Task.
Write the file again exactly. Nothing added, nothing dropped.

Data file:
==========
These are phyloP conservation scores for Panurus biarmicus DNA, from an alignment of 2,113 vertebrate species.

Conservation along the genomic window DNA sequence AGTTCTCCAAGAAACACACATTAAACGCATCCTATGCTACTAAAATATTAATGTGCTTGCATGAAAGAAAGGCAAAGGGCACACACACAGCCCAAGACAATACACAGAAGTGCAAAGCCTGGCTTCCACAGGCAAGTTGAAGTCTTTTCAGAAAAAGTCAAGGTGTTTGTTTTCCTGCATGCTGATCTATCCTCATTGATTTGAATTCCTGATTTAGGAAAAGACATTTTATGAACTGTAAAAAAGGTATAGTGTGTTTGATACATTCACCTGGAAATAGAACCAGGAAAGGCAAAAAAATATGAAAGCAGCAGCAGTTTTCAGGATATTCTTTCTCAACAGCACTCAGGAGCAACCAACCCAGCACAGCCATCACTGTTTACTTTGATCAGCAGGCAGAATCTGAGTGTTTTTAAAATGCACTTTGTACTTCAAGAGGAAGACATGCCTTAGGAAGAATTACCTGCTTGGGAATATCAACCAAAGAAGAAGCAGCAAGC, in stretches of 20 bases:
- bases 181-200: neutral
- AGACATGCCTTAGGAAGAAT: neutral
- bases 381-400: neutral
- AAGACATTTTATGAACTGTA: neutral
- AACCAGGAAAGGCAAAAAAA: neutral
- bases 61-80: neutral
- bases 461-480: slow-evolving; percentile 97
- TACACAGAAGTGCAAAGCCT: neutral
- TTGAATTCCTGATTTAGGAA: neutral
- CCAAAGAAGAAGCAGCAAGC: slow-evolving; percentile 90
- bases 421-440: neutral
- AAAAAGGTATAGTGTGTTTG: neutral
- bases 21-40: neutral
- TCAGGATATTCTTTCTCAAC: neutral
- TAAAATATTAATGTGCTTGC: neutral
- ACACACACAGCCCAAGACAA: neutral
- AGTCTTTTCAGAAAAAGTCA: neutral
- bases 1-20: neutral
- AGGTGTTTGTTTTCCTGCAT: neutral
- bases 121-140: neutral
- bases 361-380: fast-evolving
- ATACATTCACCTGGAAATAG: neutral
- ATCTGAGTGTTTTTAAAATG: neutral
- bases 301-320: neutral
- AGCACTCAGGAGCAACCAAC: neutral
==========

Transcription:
These are phyloP conservation scores for Panurus biarmicus DNA, from an alignment of 2,113 vertebrate species.

Conservation along the genomic window DNA sequence AGTTCTCCAAGAAACACACATTAAACGCATCCTATGCTACTAAAATATTAATGTGCTTGCATGAAAGAAAGGCAAAGGGCACACACACAGCCCAAGACAATACACAGAAGTGCAAAGCCTGGCTTCCACAGGCAAGTTGAAGTCTTTTCAGAAAAAGTCAAGGTGTTTGTTTTCCTGCATGCTGATCTATCCTCATTGATTTGAATTCCTGATTTAGGAAAAGACATTTTATGAACTGTAAAAAAGGTATAGTGTGTTTGATACATTCACCTGGAAATAGAACCAGGAAAGGCAAAAAAATATGAAAGCAGCAGCAGTTTTCAGGATATTCTTTCTCAACAGCACTCAGGAGCAACCAACCCAGCACAGCCATCACTGTTTACTTTGATCAGCAGGCAGAATCTGAGTGTTTTTAAAATGCACTTTGTACTTCAAGAGGAAGACATGCCTTAGGAAGAATTACCTGCTTGGGAATATCAACCAAAGAAGAAGCAGCAAGC, in stretches of 20 bases:
- bases 181-200: neutral
- AGACATGCCTTAGGAAGAAT: neutral
- bases 381-400: neutral
- AAGACATTTTATGAACTGTA: neutral
- AACCAGGAAAGGCAAAAAAA: neutral
- bases 61-80: neutral
- bases 461-480: slow-evolving; percentile 97
- TACACAGAAGTGCAAAGCCT: neutral
- TTGAATTCCTGATTTAGGAA: neutral
- CCAAAGAAGAAGCAGCAAGC: slow-evolving; percentile 90
- bases 421-440: neutral
- AAAAAGGTATAGTGTGTTTG: neutral
- bases 21-40: neutral
- TCAGGATATTCTTTCTCAAC: neutral
- TAAAATATTAATGTGCTTGC: neutral
- ACACACACAGCCCAAGACAA: neutral
- AGTCTTTTCAGAAAAAGTCA: neutral
- bases 1-20: neutral
- AGGTGTTTGTTTTCCTGCAT: neutral
- bases 121-140: neutral
- bases 361-380: fast-evolving
- ATACATTCACCTGGAAATAG: neutral
- ATCTGAGTGTTTTTAAAATG: neutral
- bases 301-320: neutral
- AGCACTCAGGAGCAACCAAC: neutral